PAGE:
Jackson Estuarine Laboratory


Recent Invasions of the Gulf of Maine: Three Contrasting Ecological Histories


Introduced species are common members of estuarine communities where their role as competitors and predators is of concern, This paper examines the invasion of Gulf of Maine benthic habitats by the ecologically similar alien invertebrates Styela clava, Botrylloides diegensis , and Membranipora membranacea .

Styela clava increased slowly in abundance at study sites in Beverly, Massachusetts and Portsmouth, New Hampshire. We found no evidence of competitive dominance by S. clava , even though it is the competitive dominant in similar habitats elsewhere. Botrylloides diegensis rapidly became a dominant species after its arrival in the Great Bay Estuary, but this dominance was short‐lived. B. diegensis persists in the estuary as an early colonist of primary space and as an epibiont on secondary substrates in established communities. Membranipora membranacea became the dominant epiphyte on laminarian kelps within two years. Although M. membranacea overgrew the native epiphytes Obelia geniculata and Electra pilosa in the overwhelming majority of encounters these native species are more common on other algal hosts. Therefore, competitive dominance is not likely a factor in the successful invasion of the Gulf of Maine by M. membranacea .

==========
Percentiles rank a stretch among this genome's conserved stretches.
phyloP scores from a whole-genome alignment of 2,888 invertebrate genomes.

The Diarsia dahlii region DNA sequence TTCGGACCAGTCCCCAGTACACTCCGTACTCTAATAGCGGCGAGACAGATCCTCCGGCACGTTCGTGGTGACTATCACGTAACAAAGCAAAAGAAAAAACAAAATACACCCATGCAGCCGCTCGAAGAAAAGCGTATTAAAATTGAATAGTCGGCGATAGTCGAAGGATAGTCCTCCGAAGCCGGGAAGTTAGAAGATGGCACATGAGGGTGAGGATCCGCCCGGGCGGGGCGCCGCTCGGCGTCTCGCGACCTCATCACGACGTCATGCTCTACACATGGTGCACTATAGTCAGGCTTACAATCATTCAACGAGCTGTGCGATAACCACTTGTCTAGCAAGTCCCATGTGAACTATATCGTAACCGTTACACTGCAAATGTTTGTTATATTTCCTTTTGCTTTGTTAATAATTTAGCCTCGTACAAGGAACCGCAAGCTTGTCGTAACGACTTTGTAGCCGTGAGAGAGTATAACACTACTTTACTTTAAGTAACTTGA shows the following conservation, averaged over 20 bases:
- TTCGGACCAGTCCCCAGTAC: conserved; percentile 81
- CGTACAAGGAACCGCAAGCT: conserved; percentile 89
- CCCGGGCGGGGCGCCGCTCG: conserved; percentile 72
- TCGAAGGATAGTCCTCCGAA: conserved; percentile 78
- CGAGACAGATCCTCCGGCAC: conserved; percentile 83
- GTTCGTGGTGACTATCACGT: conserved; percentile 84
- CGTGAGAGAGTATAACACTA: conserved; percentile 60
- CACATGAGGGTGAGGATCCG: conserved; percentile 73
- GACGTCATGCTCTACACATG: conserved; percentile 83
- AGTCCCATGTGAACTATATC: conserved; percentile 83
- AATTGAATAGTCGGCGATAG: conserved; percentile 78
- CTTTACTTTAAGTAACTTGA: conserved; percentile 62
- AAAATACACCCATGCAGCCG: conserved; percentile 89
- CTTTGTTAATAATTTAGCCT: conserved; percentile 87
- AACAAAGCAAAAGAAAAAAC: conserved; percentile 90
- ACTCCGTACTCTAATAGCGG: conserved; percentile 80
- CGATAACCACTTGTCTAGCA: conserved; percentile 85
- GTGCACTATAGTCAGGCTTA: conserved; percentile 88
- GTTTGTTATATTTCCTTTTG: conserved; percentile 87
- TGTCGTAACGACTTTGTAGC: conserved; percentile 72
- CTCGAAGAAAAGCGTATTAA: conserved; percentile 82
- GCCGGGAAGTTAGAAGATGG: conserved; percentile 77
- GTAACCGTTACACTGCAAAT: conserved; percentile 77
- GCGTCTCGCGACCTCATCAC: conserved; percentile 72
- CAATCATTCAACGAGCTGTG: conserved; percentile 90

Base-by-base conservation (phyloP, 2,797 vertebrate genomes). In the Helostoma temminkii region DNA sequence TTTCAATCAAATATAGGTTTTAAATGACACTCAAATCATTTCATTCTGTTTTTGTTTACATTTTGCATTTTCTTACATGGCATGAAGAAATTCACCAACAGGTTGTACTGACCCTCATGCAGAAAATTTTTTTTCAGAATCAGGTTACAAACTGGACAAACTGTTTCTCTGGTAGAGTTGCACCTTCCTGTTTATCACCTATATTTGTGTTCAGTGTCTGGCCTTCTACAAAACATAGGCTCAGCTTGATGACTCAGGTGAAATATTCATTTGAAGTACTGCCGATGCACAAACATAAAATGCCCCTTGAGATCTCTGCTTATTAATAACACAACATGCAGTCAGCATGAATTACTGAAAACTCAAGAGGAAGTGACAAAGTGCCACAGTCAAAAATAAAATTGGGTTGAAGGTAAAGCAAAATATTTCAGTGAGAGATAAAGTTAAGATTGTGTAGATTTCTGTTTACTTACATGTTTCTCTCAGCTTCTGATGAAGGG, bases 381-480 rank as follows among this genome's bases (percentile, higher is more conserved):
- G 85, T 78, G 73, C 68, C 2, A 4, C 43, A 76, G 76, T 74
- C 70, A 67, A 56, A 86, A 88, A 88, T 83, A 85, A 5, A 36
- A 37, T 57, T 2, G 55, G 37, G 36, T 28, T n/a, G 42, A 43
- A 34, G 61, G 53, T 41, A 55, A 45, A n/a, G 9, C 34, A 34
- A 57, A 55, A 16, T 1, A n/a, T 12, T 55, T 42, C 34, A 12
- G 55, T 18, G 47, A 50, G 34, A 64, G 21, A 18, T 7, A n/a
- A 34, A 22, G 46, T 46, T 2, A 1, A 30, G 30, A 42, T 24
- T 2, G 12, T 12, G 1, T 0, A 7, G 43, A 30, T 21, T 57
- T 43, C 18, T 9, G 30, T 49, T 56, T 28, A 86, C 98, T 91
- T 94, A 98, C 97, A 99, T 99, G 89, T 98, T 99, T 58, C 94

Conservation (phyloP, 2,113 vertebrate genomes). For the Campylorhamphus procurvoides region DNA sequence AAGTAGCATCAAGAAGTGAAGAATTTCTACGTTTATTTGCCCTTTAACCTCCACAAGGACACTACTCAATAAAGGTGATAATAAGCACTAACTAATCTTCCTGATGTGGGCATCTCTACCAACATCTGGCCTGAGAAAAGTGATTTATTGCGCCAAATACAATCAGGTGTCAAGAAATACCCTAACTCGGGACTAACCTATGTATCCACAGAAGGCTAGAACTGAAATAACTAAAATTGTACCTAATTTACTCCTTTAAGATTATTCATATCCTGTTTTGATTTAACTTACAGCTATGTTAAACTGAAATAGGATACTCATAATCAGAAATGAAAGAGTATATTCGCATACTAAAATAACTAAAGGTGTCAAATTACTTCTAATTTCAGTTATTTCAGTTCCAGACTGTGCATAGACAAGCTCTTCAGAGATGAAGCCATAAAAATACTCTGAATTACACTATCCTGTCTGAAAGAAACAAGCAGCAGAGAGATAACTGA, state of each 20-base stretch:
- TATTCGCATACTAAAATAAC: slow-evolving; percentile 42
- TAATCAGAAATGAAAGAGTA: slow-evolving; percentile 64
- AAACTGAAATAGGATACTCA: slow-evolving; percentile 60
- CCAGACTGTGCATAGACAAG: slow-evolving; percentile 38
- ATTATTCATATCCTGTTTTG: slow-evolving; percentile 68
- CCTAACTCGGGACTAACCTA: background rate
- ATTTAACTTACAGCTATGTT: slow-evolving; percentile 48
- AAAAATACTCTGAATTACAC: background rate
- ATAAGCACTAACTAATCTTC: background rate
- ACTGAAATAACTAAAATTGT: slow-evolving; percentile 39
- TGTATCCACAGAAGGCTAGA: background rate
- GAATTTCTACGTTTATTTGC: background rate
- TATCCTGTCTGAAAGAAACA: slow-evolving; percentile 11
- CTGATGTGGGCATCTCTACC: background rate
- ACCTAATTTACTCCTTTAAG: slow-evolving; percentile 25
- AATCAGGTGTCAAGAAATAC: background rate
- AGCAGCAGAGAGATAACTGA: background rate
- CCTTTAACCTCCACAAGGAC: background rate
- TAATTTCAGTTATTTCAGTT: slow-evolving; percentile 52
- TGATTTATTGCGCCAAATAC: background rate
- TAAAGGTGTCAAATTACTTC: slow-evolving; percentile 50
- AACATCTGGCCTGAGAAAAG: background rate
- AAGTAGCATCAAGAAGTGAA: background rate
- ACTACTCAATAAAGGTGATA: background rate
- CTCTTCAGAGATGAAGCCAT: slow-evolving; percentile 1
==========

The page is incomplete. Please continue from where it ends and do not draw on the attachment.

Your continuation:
These species provide evidence for opposing views of the role of competition in mediating community invasion. We show that ecological similarity among species is not an accurate criterion to predict either the mechanism of invasion or the means of persistence. In addition, these data indicate that biological invasions must be examined on broad spatial and temporal scales; short‐term or narrowly focused studies can lead to incorrect conclusions.

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Journal Title

Conservation Biology


The Society for Conservation Biology

Document Type